Cubi began converting the estate to organic viticulture in 2007 and conducted her initial trials in the Casterna vineyard, a lower-elevation site behind the winery. This vineyard is Guyot trained and planted to permanent cover crops.
Prior to the initial conversion to organic which has occurred in two phases, the estate had been farmed conventionally in a way that Cubi describes as being “environmentally friendly.” She credits this with significantly reducing the stress on the vineyards during conversion something that has enabled them to preserve even their oldest vines planted in 1973 in the higher-elevation Monte Tenda cru. READ MORE…
Wine Curmudgeon: Wine tariff update—Has Europe made the U.S. an offer to end the tariff that it can’t refuse?
European officials say illegal aircraft subsidies will be re-paid, so there’s no need for the U.S. wine tariff
The European airplane manufacturer at the center of the U.S. wine tariff controversy says it will increase loan repayments to France and Spain to convince the United States to settle a 16-year-old dispute over billions of dollars of aircraft subsidies.
The news couldn’t get much better than that, could it? READ MORE…
Letters from Lodi: July veraison and the ultimate beauty of old to ancient vines
As we’ve reached the middle and end of July, Lodi wine country has been experiencing a period of time known in wine lingo as veraison: a word derived from the French term véraison, referring to the “change of color of grape berries.” Call it the annual coming of age for grapevines, or a vinous bar mitzvah for grapes.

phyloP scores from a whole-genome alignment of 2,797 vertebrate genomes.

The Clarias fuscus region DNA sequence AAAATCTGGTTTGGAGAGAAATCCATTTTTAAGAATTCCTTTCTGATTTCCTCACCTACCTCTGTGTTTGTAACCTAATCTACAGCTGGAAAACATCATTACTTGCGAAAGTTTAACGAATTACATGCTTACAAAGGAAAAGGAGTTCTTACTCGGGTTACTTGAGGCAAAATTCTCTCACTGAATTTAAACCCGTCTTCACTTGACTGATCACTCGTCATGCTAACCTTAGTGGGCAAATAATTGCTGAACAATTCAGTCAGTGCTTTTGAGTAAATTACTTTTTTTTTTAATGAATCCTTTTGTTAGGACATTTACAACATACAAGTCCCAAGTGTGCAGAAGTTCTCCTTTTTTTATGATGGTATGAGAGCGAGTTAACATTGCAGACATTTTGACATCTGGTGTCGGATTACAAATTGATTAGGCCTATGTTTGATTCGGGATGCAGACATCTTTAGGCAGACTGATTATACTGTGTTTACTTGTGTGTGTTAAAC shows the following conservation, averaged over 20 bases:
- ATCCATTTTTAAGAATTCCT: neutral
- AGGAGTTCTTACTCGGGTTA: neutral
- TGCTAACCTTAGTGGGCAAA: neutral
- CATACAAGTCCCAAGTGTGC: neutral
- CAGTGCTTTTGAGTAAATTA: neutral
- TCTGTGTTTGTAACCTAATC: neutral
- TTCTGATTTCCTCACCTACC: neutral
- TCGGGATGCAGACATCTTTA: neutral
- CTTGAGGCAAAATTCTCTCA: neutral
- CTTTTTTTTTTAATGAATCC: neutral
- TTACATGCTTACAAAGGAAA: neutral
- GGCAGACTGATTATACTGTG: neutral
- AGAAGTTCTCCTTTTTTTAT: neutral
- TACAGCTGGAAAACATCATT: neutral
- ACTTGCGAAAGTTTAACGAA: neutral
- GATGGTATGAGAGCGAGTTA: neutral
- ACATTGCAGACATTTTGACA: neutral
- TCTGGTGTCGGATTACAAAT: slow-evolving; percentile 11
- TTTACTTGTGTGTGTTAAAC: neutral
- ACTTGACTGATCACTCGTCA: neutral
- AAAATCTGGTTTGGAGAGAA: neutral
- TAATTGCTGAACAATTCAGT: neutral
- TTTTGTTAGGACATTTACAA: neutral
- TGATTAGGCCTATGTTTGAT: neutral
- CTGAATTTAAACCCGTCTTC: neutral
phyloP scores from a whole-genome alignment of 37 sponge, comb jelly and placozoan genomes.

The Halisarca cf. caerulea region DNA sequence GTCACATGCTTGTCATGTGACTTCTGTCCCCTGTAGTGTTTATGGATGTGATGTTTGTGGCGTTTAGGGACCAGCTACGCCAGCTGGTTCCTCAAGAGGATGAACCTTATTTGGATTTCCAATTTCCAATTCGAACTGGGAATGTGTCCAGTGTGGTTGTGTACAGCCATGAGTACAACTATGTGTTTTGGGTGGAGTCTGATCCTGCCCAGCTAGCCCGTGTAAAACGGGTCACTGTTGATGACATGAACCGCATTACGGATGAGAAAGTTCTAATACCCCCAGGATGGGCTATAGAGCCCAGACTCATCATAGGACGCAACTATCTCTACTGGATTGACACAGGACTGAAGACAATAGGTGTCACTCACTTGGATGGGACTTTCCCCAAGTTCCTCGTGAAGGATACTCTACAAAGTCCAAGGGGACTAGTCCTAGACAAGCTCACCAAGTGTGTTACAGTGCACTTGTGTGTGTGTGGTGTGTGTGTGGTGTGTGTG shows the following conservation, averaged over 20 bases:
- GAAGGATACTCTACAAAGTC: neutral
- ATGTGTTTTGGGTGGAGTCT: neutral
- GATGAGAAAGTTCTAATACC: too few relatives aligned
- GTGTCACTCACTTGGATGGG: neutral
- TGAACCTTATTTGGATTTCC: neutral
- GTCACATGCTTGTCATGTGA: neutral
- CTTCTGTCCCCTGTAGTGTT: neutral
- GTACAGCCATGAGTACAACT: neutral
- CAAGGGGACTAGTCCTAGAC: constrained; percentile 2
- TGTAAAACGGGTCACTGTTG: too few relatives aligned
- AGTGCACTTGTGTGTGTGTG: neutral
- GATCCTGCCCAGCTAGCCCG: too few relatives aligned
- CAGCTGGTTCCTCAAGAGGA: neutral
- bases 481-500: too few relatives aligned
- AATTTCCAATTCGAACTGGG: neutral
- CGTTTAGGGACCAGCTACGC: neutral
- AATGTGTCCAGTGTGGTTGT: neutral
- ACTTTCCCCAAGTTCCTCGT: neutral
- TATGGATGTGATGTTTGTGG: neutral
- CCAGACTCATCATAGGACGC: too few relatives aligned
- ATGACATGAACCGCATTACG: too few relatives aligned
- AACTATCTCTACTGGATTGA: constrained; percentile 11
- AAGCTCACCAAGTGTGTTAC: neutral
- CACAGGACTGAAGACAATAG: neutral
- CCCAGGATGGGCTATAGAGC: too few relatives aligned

For black skinned grapes grown for red wines, veraison usually happens in a spectacular blaze of colors, from greens and yellows to reds and purplish blues and blacks. But it’s not just the transitioning of hues that farmers see in their vineyards during this time of year. It is also a signal that grapes have reached a mid-point of maturation. READ MORE…
Jancis Robinson: Visit Sicily with Us
Fancy a bit of escapism? Jonathan Reeve, who inspired our first escapist photo-portrait of a wine destination, Chambolle-Musigny, contributes his own pictorial account of the south and east of Sicily.
Palm trees, sandy soils, bright heat, and colourful, weathered paintwork characterise Planeta’s Buonivini estate (above). Tunisia is only 100 miles (160 km) away, south-west across the Strait of Sicily, but you could believe you’re right there. READ MORE…
Young Gun of Wine: Max Allen’s new book, Intoxicating—Ten Drinks that Shaped Australia
Last week saw the release of Max Allen’s new book, Intoxicating: Ten Drinks that Shaped Australia. It’s a fascinating and surprisingly revealing portrait of this country, capturing the unexpected and reframing the familiar through just ten liquid lenses. We managed to corner Max to discuss the book, his dream of making a uniquely Australian cider and the future of the Australian wine industry, amongst other things…READ MORE…